STUDIO: Sony Pictures
MSRP: $49.95
RATED: Not Rated
RUNNING TIME: 447 minutes
•Rescue Me Dysfunctional Family Dinner
•Deleted and Extended Scenes
•Setting the Backfires of Season 5
•Gag Reel

The Pitch

Denis Leary is Tommy Gavin: haunted alcoholic, liar, and all around good guy fireman.

The Humans

Created By: Denis Leary & Peter Tolan
Starring: Denis Leary, Mike Lombardi, Steven Pasquale, Daniel Sunjata, John Scurti, Andrea Roth, Callie Thorne

The first entry in “the nation’s cockpunched with a shopping cart by firemen”.

The Nutshell

A good show that anyone can get into even halfway into a season, Rescue Me finishes its extra long fifth year with the last eleven episodes and a bang. Along the way is humor, sex, arguing, some ghosts, a little firefighting, and of course- drinking.

The Lowdown

This reviewer had never watched a single episode of Rescue Me before sitting down with this DVD set, so it came as a surprise to find how good the show is, even after five seasons. Rescue Me is the story of Tommy Gavin, a fireman in present day New York City, and his family and friends. It is the quintessential guy show, full of drinking, sex, and jokes. The camaraderie on screen plays like a real bunch of average guys, with the pranks, put downs and bets. Never before have I seen the reality, in both weakness and strength, of men portrayed so well on screen.

Respect: The Rodney Dangerfield Story auditions were going well.

The second half of the extra long fifth season finds Tommy and the Engine 62 crew dealing with Sean in the hospital, Mike’s band “Apache Stone”, Black Shawn starting to date Tommy’s daughter Colleen again, Lou getting back together with the hooker who stole from him, Franco’s boxing career and dating a lesbian, and most importantly- Tommy balancing his relationships with both his ex-wife Janet and his cousin Jimmy’s widow Sheila. Tommy’s drinking also reaches new heights of depravity, as he in one episode mutilates himself with a blowtorch while drunk. He also turns an intervention from his family (who are all recovering alcoholics) into a party when he convinces each and every one of them to begin drinking again. “Whose idea was it to hold an intervention in a bar?” is indicative of the dark humor of the show.

Each episode had me pulled further into the experience. The format, where the show is not shy about long, drawn out conversations that can take up a 10 minute block of the episode is a welcome change from typical television plotting and usually doesn’t feel drawn out. Also, the show is unafraid of letting dramatic moments simply happen off-screen or between episodes. Many episodic shows would draw out the “what’s going to happen when?” but Rescue Me knows that we’re not there for that, we’re watching because of the characters themselves. Seeing Tommy get chewed out for the millionth time isn’t as important if there’s something better to be talking about. For the record though, Denis Leary’s “I just got caught fibbing” face is one of the most real and delightful aspects of the show, something that just about anyone can relate to (but especially guys).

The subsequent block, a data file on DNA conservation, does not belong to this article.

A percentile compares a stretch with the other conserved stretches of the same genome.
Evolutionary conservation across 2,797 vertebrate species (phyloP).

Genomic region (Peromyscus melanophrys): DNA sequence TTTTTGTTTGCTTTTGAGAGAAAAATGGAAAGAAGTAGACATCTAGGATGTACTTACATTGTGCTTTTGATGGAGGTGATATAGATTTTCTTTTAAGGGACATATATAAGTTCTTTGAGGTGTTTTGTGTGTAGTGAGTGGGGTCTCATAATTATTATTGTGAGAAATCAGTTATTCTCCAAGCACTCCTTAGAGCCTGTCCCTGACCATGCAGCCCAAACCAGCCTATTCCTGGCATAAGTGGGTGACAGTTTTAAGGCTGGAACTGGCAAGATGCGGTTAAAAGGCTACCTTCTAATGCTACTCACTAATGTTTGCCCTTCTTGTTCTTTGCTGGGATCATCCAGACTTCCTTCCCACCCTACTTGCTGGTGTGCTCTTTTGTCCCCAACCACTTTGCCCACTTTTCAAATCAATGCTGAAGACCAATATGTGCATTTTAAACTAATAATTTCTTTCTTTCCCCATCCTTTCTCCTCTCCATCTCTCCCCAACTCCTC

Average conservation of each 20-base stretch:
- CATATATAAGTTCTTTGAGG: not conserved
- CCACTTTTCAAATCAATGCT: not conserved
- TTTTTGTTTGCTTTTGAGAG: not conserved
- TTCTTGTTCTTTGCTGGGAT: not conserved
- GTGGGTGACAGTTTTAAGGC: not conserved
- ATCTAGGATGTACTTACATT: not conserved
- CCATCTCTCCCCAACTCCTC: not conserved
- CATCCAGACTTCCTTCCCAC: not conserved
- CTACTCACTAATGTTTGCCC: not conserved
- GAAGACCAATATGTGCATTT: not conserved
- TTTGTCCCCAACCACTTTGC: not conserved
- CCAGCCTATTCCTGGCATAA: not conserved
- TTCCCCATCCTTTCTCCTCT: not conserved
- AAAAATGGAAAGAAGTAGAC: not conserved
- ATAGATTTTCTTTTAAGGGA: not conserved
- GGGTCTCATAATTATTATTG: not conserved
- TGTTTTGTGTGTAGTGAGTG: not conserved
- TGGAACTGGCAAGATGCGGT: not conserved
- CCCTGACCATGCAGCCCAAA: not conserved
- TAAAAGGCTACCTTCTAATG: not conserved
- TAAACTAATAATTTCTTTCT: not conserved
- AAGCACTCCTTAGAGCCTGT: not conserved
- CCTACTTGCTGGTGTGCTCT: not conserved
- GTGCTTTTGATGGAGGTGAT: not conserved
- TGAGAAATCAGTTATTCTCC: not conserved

The ship in a bottle contest deadline was only days away, and half the bottles still needed to be emptied.

If there is a main fault, it is that once you’ve settled into the show’s rhythm, the final two episodes of the season forego that for a quicker pace and things getting summed up much faster. While I didn’t care that Sheila finding out Tommy wouldn’t be keeping an eye on her son happens off-screen and between episodes, I do care that Lou’s relationship suddenly goes from marriage to a trick just as quick. A lot has to happen to build to the cliffhanger finale that Season Five leaves us with, but certain elements could have been spread out a little more. Overall, I’m a fan of the show now, and like everyone else is now waiting to see what happens to Tommy come Season Six.

The Package

Every episode is presented in its original widescreen anamorphic ratio and has a 5.1 audio mix that gets truly utilized maybe once every episode or two. The lack of audio commentaries on any episodes is disappointing, because this feels like one show where that could be beneficial and informative. Fortunately, there are other features to help fill that void. Each of the three discs of the set has a few minutes of Deleted Scenes which add a few moments or chuckles but don’t detract from the narrative arc by being excluded.

Scene from Singe’d in the Fire.

Disc three has the bulk of the extras, starting with a Gag Reel which further emphasizes the jovial tone on the set of the show which comes across so nicely in each episode. Pranks are pulled, jokes are made, and lines are flubbed- as far as gag reels go this is one of the better ones. Also included is a featurette “Setting the Backfires of Season 5” which covers behind the scenes vignettes from the entirety of Season 5. Some are funny, some are technical. They include interviews with key cast and crew personnel based on the focus of that particular scene. It also expands the type of footage you see briefly in the gag reel, but doesn’t run long enough to feel repetitious.

The crown jewel of additional features is an episode length discussion of the entire series, called “Rescue Me Dysfunctional Family Dinner”. The main cast (excluding Andrea Roth) as well as the creators and writers all sit down to have dessert after a nice meal and discuss questions submitted by fans. The same tone of buddies making jokes at each others’ expense and goofing around like brothers that is on screen is apparently inspired by the actors themselves. The entire thing is highly informative, and covers everything from the inception of the show to which character each actor would rather be playing and lots in between. Anyone who is a Rescue Me fan would not want to miss seeing this, which is why it is also available online at

8 out of 10